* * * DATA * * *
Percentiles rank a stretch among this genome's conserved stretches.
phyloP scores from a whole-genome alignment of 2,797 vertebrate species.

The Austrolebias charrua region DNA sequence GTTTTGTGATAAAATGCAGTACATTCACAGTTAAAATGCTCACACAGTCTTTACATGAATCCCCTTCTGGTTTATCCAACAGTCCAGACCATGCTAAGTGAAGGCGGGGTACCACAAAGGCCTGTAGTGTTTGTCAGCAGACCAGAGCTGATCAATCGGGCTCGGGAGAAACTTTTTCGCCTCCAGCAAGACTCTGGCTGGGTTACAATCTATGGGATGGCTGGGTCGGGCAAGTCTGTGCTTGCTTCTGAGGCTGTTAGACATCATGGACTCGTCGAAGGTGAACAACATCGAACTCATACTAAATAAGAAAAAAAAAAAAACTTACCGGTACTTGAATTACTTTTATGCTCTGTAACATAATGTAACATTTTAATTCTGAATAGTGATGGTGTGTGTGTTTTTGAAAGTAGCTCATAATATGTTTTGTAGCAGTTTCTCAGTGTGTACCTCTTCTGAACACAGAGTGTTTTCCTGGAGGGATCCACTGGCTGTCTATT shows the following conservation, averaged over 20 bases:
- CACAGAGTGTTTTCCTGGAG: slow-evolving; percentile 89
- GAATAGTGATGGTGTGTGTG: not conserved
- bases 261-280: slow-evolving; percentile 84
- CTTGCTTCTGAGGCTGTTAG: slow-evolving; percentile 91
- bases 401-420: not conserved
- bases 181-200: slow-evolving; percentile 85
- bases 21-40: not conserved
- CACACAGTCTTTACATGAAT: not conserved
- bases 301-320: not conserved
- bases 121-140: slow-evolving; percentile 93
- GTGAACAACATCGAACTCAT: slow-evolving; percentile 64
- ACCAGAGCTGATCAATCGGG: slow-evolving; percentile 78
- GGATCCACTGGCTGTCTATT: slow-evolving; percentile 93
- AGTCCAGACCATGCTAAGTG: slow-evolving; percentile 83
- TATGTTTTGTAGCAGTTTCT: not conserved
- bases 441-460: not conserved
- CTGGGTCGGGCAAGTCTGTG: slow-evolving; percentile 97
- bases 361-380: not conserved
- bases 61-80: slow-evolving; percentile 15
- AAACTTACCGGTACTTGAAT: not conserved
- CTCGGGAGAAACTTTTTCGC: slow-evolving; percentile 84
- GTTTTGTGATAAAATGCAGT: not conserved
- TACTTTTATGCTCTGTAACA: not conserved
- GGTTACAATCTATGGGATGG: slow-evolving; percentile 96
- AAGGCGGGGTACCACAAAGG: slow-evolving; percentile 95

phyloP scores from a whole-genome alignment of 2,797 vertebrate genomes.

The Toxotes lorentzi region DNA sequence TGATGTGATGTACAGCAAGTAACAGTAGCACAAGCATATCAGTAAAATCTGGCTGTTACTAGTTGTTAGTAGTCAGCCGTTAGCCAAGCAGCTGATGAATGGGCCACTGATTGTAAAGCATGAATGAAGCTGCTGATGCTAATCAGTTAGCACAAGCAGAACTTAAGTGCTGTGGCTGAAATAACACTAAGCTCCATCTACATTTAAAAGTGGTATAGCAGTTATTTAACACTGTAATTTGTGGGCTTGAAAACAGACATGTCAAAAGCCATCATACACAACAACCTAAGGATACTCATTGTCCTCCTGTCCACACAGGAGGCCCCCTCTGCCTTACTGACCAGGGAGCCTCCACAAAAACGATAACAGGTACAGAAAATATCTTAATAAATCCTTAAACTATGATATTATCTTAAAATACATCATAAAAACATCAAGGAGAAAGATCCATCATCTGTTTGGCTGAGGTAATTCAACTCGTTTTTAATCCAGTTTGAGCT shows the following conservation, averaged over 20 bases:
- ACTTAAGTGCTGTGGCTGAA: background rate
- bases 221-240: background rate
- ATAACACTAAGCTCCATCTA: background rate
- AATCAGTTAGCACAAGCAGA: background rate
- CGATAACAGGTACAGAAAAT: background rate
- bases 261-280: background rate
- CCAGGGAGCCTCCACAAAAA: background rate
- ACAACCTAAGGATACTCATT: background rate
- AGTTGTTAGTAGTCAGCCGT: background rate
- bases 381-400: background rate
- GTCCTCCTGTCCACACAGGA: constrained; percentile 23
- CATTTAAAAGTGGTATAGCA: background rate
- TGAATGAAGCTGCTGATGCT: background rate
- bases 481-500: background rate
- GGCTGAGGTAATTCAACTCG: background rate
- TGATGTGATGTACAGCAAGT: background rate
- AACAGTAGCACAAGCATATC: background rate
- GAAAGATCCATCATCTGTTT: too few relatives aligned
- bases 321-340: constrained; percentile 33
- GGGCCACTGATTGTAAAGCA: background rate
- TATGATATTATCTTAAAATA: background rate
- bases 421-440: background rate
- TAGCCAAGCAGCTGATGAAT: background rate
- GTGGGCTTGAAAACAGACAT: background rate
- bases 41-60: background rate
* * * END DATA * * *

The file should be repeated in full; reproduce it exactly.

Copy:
Percentiles rank a stretch among this genome's conserved stretches.
phyloP scores from a whole-genome alignment of 2,797 vertebrate species.

The Austrolebias charrua region DNA sequence GTTTTGTGATAAAATGCAGTACATTCACAGTTAAAATGCTCACACAGTCTTTACATGAATCCCCTTCTGGTTTATCCAACAGTCCAGACCATGCTAAGTGAAGGCGGGGTACCACAAAGGCCTGTAGTGTTTGTCAGCAGACCAGAGCTGATCAATCGGGCTCGGGAGAAACTTTTTCGCCTCCAGCAAGACTCTGGCTGGGTTACAATCTATGGGATGGCTGGGTCGGGCAAGTCTGTGCTTGCTTCTGAGGCTGTTAGACATCATGGACTCGTCGAAGGTGAACAACATCGAACTCATACTAAATAAGAAAAAAAAAAAAACTTACCGGTACTTGAATTACTTTTATGCTCTGTAACATAATGTAACATTTTAATTCTGAATAGTGATGGTGTGTGTGTTTTTGAAAGTAGCTCATAATATGTTTTGTAGCAGTTTCTCAGTGTGTACCTCTTCTGAACACAGAGTGTTTTCCTGGAGGGATCCACTGGCTGTCTATT shows the following conservation, averaged over 20 bases:
- CACAGAGTGTTTTCCTGGAG: slow-evolving; percentile 89
- GAATAGTGATGGTGTGTGTG: not conserved
- bases 261-280: slow-evolving; percentile 84
- CTTGCTTCTGAGGCTGTTAG: slow-evolving; percentile 91
- bases 401-420: not conserved
- bases 181-200: slow-evolving; percentile 85
- bases 21-40: not conserved
- CACACAGTCTTTACATGAAT: not conserved
- bases 301-320: not conserved
- bases 121-140: slow-evolving; percentile 93
- GTGAACAACATCGAACTCAT: slow-evolving; percentile 64
- ACCAGAGCTGATCAATCGGG: slow-evolving; percentile 78
- GGATCCACTGGCTGTCTATT: slow-evolving; percentile 93
- AGTCCAGACCATGCTAAGTG: slow-evolving; percentile 83
- TATGTTTTGTAGCAGTTTCT: not conserved
- bases 441-460: not conserved
- CTGGGTCGGGCAAGTCTGTG: slow-evolving; percentile 97
- bases 361-380: not conserved
- bases 61-80: slow-evolving; percentile 15
- AAACTTACCGGTACTTGAAT: not conserved
- CTCGGGAGAAACTTTTTCGC: slow-evolving; percentile 84
- GTTTTGTGATAAAATGCAGT: not conserved
- TACTTTTATGCTCTGTAACA: not conserved
- GGTTACAATCTATGGGATGG: slow-evolving; percentile 96
- AAGGCGGGGTACCACAAAGG: slow-evolving; percentile 95

phyloP scores from a whole-genome alignment of 2,797 vertebrate genomes.

The Toxotes lorentzi region DNA sequence TGATGTGATGTACAGCAAGTAACAGTAGCACAAGCATATCAGTAAAATCTGGCTGTTACTAGTTGTTAGTAGTCAGCCGTTAGCCAAGCAGCTGATGAATGGGCCACTGATTGTAAAGCATGAATGAAGCTGCTGATGCTAATCAGTTAGCACAAGCAGAACTTAAGTGCTGTGGCTGAAATAACACTAAGCTCCATCTACATTTAAAAGTGGTATAGCAGTTATTTAACACTGTAATTTGTGGGCTTGAAAACAGACATGTCAAAAGCCATCATACACAACAACCTAAGGATACTCATTGTCCTCCTGTCCACACAGGAGGCCCCCTCTGCCTTACTGACCAGGGAGCCTCCACAAAAACGATAACAGGTACAGAAAATATCTTAATAAATCCTTAAACTATGATATTATCTTAAAATACATCATAAAAACATCAAGGAGAAAGATCCATCATCTGTTTGGCTGAGGTAATTCAACTCGTTTTTAATCCAGTTTGAGCT shows the following conservation, averaged over 20 bases:
- ACTTAAGTGCTGTGGCTGAA: background rate
- bases 221-240: background rate
- ATAACACTAAGCTCCATCTA: background rate
- AATCAGTTAGCACAAGCAGA: background rate
- CGATAACAGGTACAGAAAAT: background rate
- bases 261-280: background rate
- CCAGGGAGCCTCCACAAAAA: background rate
- ACAACCTAAGGATACTCATT: background rate
- AGTTGTTAGTAGTCAGCCGT: background rate
- bases 381-400: background rate
- GTCCTCCTGTCCACACAGGA: constrained; percentile 23
- CATTTAAAAGTGGTATAGCA: background rate
- TGAATGAAGCTGCTGATGCT: background rate
- bases 481-500: background rate
- GGCTGAGGTAATTCAACTCG: background rate
- TGATGTGATGTACAGCAAGT: background rate
- AACAGTAGCACAAGCATATC: background rate
- GAAAGATCCATCATCTGTTT: too few relatives aligned
- bases 321-340: constrained; percentile 33
- GGGCCACTGATTGTAAAGCA: background rate
- TATGATATTATCTTAAAATA: background rate
- bases 421-440: background rate
- TAGCCAAGCAGCTGATGAAT: background rate
- GTGGGCTTGAAAACAGACAT: background rate
- bases 41-60: background rate